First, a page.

Posted by: Pamela Kalivas | August 1, 2016

Shades of Summer: Tips for Visual Ergonomics

chic sunglassesAugust is Eye Health month! Prevent cataract and other eye ailments by remembering to protect your eyes indoors and outdoors! With the heat and glaring sun of August, people are showing off their summer shades.  More than just trendy accessories, sunglasses are essential for keeping your eyes safe and healthy.

In fact, less than 50% of Americans recognize the true benefits of wearing sunglasses on a daily basis. Although sunglasses are fashionable, their most important function is to protect your eyes from harmful ultraviolet rays emitted by the sun. In addition to cataract disease, exposure to UV rays may cause serious ailments such as skin cancers and glaucoma. Sunglasses prevent development of diseases while reducing glare from the sun.

Whether you are driving or sitting outside, sunglasses protect your eyes from sunlight’s glare off of surrounding objects.  Window shades are vital to minimizing the glare from outside, bouncing off of concrete or outdoor objects.

According to Visual Ergonomics by Jeffrey Anshel, the eyes are sensitive to light exposure anti reflectiveand working in places with uneven distribution of luminance can result in negative consequences. Glare can be extremely irritating when staring at a computer monitor and may lead to complications such as Computer Vision Syndrome or glare-related headaches.  Special computer vision glasses will help minimize computer glare and prevent computer vision syndrome.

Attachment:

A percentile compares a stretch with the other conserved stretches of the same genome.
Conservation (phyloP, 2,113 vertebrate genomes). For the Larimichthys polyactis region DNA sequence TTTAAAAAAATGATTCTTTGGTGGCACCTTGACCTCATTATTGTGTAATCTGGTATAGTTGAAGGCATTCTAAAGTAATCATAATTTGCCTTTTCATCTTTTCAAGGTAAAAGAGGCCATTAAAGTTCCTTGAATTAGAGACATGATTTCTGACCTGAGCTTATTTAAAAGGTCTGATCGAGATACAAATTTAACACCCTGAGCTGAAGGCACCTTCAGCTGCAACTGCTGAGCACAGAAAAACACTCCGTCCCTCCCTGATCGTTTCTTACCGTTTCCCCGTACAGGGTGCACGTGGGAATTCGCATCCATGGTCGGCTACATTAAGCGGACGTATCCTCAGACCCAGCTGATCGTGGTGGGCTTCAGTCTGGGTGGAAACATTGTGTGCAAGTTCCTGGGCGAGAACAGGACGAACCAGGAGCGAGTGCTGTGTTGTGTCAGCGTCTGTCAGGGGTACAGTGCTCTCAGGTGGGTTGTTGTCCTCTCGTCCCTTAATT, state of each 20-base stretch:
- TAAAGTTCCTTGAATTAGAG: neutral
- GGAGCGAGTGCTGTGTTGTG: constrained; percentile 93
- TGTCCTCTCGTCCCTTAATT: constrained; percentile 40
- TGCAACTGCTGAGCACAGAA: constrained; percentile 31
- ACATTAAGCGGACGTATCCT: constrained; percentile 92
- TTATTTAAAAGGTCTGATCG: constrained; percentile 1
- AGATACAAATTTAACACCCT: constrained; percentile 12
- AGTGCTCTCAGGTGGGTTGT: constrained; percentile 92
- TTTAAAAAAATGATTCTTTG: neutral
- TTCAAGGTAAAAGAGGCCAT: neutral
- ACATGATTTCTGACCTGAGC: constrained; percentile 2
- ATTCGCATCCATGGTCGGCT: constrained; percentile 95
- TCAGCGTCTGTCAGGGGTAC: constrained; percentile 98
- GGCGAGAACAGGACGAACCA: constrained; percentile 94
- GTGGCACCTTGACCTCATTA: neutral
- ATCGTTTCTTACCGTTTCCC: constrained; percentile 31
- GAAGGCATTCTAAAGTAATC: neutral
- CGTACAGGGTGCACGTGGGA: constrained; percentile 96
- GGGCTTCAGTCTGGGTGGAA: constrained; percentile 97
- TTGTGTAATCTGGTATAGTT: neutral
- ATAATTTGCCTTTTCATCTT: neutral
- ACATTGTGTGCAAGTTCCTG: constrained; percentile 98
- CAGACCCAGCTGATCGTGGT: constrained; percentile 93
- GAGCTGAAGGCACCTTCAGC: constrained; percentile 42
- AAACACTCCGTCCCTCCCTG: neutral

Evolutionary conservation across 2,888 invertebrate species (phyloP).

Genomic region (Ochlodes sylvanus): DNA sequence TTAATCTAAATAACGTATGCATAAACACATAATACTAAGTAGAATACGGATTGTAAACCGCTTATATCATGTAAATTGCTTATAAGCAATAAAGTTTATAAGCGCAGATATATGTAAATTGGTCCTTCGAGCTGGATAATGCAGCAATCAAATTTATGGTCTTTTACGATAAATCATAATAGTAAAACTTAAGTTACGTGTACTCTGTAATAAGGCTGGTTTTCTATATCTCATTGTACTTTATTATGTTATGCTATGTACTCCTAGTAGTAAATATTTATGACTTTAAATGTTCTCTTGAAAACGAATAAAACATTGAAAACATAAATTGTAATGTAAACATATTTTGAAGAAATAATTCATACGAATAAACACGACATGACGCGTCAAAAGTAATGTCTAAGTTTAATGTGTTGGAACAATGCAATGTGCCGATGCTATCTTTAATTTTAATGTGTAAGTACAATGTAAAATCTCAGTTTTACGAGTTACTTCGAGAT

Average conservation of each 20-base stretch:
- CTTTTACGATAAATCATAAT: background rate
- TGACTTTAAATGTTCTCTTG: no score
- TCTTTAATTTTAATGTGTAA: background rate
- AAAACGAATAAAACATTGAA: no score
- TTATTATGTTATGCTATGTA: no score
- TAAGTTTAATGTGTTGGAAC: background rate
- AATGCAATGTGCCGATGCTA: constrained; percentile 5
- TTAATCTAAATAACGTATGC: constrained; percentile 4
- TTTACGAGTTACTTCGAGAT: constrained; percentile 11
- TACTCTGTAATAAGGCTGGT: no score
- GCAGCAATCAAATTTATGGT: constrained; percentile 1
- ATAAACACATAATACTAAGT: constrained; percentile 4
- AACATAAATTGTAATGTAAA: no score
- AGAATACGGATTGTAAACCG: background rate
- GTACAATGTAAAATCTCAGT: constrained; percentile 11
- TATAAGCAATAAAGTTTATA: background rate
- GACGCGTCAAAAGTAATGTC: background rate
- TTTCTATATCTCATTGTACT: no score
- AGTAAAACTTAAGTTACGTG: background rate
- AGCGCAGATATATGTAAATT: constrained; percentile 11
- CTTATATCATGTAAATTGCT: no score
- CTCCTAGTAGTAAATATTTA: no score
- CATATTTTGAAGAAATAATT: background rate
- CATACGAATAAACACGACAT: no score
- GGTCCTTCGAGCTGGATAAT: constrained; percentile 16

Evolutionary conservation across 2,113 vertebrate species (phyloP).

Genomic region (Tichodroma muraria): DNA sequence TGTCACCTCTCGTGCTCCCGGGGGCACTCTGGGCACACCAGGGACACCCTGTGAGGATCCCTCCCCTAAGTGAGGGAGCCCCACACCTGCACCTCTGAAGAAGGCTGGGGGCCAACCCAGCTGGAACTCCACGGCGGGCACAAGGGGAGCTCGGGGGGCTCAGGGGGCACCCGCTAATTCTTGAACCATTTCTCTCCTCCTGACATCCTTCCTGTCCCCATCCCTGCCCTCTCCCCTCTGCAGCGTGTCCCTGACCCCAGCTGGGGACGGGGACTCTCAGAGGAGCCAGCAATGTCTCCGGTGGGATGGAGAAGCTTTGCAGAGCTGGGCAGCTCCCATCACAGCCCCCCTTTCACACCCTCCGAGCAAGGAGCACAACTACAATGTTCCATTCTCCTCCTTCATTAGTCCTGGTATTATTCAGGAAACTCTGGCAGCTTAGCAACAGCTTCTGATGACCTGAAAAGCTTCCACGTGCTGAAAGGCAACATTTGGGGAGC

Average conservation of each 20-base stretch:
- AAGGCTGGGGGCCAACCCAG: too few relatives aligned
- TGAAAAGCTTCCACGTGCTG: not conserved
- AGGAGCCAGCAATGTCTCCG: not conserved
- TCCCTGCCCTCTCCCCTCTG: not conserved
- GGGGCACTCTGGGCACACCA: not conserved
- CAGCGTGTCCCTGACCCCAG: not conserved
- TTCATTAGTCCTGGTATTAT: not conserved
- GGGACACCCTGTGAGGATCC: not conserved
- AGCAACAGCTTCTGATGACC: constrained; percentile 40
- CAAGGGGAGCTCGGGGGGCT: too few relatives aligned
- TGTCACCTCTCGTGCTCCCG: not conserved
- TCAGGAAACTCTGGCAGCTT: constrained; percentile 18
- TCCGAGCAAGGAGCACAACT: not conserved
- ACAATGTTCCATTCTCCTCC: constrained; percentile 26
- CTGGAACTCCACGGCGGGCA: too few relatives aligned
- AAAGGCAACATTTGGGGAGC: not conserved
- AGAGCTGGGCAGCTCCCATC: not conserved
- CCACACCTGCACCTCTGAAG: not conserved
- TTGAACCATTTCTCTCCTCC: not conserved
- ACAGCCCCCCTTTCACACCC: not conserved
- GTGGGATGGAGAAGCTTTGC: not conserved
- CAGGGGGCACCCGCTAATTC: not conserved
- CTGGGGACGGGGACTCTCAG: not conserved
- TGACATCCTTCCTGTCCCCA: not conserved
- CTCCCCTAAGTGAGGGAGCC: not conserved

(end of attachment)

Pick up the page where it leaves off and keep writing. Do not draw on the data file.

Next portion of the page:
Before you pick out a pair of chic shades, follow these tips to ensure your sunglasses will be effective:

  1. UVA/UVB Coverage: Pick a pair of sunglasses clearly labeled with 99-100% protection from UVA and UVB radiation. Without this coverage, UV rays may penetrate through the sunglass lens and cause damage to structures in your eyes.
  2. Distorted Vision: Wearing sunglasses that are prescription are the best for your eyes unless you have 20/20 vision. Avoid sunglasses that distort your vision, as this can be another safety hazard.
  3. Polycarbonate Lens: This is the most durable material for a sunglass lens. It is especially preferable for individuals with active lifestyles and is at lower risk of breaking.
  4. Block Visible Lights: The darker the shades, the better for blocking out visible light that can damage vision.

Wear your shades and keep your eyes fresh well into the future!

~ Pam

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